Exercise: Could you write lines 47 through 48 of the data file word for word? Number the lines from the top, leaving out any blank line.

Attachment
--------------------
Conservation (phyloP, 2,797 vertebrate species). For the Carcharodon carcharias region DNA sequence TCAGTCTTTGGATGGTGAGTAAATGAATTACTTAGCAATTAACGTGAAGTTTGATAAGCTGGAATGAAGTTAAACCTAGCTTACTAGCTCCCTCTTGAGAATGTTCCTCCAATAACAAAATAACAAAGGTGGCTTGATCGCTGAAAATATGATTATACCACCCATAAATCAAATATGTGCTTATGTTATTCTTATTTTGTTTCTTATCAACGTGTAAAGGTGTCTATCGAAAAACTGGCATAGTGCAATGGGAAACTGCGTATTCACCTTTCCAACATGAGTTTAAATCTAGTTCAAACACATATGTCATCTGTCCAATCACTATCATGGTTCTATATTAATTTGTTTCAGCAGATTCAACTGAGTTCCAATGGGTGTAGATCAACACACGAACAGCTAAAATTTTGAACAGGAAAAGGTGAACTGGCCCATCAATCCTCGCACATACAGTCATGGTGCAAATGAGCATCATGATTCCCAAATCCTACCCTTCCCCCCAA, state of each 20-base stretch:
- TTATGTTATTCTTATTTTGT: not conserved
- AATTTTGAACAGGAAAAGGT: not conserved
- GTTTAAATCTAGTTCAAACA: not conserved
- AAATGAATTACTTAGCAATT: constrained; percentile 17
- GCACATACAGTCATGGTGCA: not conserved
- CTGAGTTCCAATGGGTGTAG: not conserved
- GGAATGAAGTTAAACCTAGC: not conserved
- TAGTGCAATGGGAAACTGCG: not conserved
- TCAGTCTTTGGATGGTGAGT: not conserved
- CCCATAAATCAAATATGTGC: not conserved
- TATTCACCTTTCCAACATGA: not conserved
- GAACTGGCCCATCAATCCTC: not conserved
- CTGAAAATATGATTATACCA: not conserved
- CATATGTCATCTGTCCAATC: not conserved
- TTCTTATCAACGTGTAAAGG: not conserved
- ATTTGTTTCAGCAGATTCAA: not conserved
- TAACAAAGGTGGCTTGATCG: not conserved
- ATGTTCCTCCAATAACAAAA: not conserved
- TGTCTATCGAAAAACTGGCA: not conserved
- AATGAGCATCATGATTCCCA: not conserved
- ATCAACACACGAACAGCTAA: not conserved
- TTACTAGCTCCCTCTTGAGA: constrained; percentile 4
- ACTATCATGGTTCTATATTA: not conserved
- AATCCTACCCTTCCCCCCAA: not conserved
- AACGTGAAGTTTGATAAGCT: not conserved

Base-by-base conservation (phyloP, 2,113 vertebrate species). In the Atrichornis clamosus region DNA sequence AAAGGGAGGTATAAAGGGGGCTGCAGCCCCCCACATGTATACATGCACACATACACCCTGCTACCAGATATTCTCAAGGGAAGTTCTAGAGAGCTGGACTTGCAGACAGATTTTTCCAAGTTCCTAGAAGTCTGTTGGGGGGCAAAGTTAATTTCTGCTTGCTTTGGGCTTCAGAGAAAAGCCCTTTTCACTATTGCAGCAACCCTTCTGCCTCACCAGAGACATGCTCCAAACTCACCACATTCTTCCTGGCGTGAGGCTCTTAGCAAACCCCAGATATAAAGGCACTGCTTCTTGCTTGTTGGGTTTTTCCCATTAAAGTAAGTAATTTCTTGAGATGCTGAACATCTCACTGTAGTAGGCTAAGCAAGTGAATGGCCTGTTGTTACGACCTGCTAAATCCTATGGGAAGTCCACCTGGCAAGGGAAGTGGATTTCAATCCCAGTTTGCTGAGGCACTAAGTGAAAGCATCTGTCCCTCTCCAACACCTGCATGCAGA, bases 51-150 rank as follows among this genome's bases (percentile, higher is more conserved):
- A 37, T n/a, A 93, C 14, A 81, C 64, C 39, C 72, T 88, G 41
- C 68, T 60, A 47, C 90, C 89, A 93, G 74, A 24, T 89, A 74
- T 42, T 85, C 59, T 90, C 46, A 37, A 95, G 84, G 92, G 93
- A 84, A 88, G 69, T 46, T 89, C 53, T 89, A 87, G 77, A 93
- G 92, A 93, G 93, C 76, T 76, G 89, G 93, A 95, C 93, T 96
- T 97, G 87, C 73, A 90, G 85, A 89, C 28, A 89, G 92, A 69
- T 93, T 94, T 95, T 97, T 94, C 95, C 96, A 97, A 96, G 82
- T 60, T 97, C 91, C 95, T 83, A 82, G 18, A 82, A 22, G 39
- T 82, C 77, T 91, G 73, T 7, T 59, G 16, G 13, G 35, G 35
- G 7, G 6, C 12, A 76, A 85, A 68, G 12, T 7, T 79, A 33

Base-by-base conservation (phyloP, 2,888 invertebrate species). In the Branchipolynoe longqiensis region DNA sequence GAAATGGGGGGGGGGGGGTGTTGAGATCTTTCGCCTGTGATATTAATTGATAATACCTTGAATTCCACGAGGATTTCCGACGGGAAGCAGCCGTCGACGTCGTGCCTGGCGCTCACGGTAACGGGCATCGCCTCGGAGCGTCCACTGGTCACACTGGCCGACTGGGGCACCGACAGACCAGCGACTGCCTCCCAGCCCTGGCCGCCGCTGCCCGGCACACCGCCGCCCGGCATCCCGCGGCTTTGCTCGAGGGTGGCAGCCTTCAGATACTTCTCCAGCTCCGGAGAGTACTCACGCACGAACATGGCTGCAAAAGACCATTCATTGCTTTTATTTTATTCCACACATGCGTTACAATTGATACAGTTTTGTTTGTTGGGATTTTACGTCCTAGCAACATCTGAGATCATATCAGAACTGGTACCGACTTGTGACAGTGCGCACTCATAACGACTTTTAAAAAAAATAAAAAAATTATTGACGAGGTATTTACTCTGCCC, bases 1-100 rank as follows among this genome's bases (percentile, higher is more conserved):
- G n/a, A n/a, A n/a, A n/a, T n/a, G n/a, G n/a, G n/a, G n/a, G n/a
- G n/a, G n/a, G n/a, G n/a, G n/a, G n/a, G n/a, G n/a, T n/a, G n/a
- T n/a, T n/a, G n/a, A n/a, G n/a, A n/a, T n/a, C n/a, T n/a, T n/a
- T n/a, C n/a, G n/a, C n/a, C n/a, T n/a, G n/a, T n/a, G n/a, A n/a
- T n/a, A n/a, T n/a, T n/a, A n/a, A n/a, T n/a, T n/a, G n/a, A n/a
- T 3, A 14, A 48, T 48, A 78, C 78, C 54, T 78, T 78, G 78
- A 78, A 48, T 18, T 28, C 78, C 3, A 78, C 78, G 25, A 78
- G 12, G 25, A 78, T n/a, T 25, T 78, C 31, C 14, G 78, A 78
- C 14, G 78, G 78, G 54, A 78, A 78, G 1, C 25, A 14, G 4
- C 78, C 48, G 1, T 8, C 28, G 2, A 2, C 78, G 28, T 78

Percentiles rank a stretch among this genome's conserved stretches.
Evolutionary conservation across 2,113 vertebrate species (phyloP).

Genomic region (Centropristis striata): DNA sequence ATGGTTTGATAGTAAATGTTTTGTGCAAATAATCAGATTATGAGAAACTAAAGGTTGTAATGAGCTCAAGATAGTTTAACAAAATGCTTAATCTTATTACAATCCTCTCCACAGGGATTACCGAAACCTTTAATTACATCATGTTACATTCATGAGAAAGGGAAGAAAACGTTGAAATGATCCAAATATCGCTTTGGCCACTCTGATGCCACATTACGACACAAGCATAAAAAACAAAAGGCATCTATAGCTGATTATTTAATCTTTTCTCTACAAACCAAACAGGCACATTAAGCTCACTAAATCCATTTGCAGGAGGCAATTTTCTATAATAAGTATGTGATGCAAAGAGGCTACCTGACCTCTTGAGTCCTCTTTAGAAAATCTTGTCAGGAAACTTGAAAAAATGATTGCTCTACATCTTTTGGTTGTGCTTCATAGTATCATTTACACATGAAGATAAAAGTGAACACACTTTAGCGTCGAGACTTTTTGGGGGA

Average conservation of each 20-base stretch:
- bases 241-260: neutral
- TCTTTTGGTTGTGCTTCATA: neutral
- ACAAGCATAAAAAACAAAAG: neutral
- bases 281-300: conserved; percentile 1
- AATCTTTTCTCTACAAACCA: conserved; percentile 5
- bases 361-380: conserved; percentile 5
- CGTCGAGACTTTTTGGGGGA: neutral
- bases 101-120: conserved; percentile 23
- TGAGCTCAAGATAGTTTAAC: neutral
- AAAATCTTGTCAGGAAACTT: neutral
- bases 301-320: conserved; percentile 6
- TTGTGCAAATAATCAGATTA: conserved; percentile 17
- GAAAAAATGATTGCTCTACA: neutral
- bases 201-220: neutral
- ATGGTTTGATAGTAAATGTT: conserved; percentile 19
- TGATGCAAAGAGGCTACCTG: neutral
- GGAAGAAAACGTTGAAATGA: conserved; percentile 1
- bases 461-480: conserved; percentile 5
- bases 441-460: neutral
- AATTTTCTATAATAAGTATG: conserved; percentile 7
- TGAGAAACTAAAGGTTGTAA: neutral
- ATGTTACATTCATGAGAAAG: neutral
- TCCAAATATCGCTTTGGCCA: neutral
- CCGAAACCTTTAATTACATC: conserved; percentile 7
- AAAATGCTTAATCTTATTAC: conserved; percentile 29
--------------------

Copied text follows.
- C 14, G 78, G 78, G 54, A 78, A 78, G 1, C 25, A 14, G 4
- C 78, C 48, G 1, T 8, C 28, G 2, A 2, C 78, G 28, T 78